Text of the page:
UH Med Now
Extraordinary, elite honor from Royal College of Physicians for Native Hawaiian Health’s Dr. Marjorie Mau
Date: April 6th, 2018 in JABSOM News
Pictured: Dr. Marjorie Mau (Biomedical Faces of Science portrait.)
By Tina Shelton, JABSOM Communications Director
Dr. Marjorie Mau has earned another extraordinary honor for her life’s work in healthcare and research. Dr. Mau, director of research for the John A. Burns School of Medicine (JABSOM) Department of Native Hawaiian Health at the University of Hawaiʻi Mānoa (UHM), is one of only 25 U.S. who are designated as “Masters” in their profession who have now been selected to be fellows in the 500 year-old Royal College of Physicians. The elite group of 25 internists includes Dr. Griffin Rodgers, Director of the National Institutes of Health (NIH) National Institute of Diabetes and Digestive and Kidney Diseases, who visited JABSOM recently.
Dr. Mau, the first woman from Hawaiʻi ever ranked a “Master Physician” by the American College of Physicians (ACP), is professor and founding chair of the Department of Native Hawaiian Health. She was the first Native Hawaiian woman board-certified in both endocrinology and internal medicine. She is principal investigator of multiple grants at UHM, where she has been continuously funded by the National Institutes of Health (NIH) for the last 25 years. In 2017, Dr. Mau was recognized by Creighton University as one of only three women to receive the alumni merit award in the long history of the institution. Dr. Mau graduated from the medical school at Creighton in 1985. She also is a proud alumna of Kalani High School on Oʻahu.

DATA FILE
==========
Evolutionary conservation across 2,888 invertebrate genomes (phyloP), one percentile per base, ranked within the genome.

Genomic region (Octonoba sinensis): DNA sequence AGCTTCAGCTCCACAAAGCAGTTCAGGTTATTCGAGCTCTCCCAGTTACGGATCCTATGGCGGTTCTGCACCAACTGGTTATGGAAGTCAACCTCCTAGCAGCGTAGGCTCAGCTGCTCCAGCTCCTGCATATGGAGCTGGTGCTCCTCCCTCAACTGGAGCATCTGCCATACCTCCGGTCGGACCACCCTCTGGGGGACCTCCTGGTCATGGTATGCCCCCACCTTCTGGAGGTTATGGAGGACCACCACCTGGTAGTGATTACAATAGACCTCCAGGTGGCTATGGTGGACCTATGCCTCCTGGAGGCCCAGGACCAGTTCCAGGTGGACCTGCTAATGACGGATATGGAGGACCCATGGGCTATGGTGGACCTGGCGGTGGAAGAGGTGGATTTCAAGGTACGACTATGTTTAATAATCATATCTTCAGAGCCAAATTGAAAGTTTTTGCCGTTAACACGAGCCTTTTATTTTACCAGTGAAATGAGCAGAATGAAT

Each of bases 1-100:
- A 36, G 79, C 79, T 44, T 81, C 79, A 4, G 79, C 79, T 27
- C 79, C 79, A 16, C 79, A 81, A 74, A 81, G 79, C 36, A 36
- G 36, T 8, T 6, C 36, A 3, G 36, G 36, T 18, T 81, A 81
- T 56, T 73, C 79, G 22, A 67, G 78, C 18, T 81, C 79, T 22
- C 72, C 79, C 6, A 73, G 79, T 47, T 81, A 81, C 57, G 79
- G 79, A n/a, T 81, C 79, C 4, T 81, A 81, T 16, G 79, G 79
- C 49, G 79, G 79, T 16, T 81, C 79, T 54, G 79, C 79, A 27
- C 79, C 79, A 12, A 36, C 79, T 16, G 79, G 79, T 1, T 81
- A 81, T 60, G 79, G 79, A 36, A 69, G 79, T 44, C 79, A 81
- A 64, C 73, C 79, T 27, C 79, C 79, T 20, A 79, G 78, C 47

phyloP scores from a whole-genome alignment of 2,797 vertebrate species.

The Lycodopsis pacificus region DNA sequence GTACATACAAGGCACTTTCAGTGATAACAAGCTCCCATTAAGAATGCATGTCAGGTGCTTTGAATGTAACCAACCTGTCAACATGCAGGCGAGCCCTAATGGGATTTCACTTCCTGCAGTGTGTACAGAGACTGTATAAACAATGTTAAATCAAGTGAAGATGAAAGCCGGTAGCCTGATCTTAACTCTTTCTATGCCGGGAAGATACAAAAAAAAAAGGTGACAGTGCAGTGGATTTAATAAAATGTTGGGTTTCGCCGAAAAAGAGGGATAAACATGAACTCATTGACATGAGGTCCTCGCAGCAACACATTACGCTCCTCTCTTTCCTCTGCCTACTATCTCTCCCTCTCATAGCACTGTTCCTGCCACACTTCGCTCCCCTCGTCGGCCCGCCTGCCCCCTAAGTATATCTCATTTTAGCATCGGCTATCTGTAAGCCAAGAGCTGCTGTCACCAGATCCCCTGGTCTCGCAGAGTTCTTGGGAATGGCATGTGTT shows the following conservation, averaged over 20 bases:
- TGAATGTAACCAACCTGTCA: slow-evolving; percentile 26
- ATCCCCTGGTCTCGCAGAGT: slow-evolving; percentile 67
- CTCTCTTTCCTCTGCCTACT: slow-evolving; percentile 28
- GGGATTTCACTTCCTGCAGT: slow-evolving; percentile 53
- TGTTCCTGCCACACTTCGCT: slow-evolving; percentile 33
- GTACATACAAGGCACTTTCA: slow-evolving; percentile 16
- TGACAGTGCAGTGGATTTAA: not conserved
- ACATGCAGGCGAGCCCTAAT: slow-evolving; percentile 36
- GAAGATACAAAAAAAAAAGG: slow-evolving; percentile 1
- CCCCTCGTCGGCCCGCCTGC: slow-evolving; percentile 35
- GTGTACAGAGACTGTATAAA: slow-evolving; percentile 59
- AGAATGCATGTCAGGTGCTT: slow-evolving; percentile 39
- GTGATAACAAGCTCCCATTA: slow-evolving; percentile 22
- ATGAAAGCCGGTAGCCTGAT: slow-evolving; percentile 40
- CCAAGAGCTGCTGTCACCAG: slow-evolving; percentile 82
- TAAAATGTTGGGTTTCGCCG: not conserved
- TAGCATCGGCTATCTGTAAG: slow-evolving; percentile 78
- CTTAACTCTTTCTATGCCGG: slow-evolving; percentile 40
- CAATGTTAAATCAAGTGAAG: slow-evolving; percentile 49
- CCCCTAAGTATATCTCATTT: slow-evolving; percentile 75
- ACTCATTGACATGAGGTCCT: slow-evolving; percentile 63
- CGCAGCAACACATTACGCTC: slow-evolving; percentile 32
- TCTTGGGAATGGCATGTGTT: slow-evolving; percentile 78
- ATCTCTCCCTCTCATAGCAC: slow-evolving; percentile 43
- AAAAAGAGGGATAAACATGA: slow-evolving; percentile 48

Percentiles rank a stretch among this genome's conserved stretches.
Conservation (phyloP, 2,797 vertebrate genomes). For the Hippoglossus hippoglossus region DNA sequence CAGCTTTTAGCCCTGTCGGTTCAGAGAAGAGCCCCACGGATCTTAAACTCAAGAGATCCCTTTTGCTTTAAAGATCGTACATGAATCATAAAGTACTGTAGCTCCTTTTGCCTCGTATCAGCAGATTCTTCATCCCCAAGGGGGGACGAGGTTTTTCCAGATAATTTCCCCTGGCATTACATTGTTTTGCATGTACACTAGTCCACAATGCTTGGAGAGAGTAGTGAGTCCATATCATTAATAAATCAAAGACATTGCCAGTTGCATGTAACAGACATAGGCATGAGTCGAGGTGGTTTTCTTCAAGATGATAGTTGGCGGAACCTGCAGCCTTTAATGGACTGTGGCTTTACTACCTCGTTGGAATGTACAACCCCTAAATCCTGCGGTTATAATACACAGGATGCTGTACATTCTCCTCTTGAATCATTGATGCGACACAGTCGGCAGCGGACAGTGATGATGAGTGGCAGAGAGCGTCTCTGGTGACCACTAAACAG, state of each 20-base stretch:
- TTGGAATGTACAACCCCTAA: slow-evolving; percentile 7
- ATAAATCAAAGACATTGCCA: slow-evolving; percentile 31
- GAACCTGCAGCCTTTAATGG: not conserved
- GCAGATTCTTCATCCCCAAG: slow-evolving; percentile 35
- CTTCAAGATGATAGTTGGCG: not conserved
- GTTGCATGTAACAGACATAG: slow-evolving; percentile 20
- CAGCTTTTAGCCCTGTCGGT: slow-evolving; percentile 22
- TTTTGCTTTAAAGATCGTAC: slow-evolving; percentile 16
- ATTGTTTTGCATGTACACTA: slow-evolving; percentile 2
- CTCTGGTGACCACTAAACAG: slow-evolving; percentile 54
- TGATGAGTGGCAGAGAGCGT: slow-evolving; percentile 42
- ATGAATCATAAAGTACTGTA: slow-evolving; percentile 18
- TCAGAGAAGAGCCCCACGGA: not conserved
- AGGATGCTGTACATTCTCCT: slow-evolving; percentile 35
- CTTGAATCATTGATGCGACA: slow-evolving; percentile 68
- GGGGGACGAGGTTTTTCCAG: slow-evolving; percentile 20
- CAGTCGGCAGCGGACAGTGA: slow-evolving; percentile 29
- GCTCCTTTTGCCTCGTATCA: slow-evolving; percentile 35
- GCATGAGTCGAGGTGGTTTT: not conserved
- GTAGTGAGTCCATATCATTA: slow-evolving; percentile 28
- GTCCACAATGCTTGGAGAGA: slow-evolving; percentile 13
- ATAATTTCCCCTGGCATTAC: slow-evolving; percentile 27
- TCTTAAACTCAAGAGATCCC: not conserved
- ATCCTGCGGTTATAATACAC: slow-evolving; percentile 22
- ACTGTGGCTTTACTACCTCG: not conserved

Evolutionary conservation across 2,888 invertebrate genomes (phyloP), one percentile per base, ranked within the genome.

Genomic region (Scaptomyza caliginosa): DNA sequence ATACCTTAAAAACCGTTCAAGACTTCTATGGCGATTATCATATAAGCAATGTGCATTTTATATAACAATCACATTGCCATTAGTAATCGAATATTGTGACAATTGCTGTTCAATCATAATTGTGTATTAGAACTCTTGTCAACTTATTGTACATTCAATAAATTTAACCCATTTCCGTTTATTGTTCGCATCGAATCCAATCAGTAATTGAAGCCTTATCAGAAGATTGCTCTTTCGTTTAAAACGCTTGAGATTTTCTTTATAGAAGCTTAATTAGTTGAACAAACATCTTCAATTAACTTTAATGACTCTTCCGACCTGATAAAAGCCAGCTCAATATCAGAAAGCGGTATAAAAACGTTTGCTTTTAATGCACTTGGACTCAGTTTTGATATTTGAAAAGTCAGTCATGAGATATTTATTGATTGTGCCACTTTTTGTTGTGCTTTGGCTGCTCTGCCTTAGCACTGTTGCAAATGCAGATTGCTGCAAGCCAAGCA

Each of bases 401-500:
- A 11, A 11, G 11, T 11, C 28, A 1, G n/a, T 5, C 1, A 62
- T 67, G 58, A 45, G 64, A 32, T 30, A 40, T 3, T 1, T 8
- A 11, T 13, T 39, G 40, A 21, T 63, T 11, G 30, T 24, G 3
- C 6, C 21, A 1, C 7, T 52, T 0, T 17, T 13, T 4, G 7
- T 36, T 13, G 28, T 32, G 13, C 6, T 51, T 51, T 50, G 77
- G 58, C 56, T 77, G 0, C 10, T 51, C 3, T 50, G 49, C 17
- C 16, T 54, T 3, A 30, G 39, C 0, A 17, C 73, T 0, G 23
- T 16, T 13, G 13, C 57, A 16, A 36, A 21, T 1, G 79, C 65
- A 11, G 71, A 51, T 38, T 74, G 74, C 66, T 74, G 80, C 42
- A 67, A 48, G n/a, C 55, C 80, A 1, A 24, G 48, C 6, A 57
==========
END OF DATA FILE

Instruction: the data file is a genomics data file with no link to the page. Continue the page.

Mau’s enthusiasm for health disparities research, with a special emphasis on diseases such as diabetes, heart disease and obesity, along with her advocacy for engaging diverse communities in the biomedical process and mentoring the next generation of emerging investigators reflect her commitments to public health awareness. She has widely broadcast her mission, caring for patients in rural communities on Molokaʻi as well as in urban Honolulu, Oʻahu, and served as the medical officer on Hōkūle’a, the iconic traditional voyaging canoe in the Pacific. She is the inaugural holder of the Myron “Pinky” Thompson Endowed Chair for Native Hawaiian Health Research, and earned the National Kidney Foundation Medical Professional of the Year 2002 and selection as an NIH Biomedical Faces of Science (2009-2013).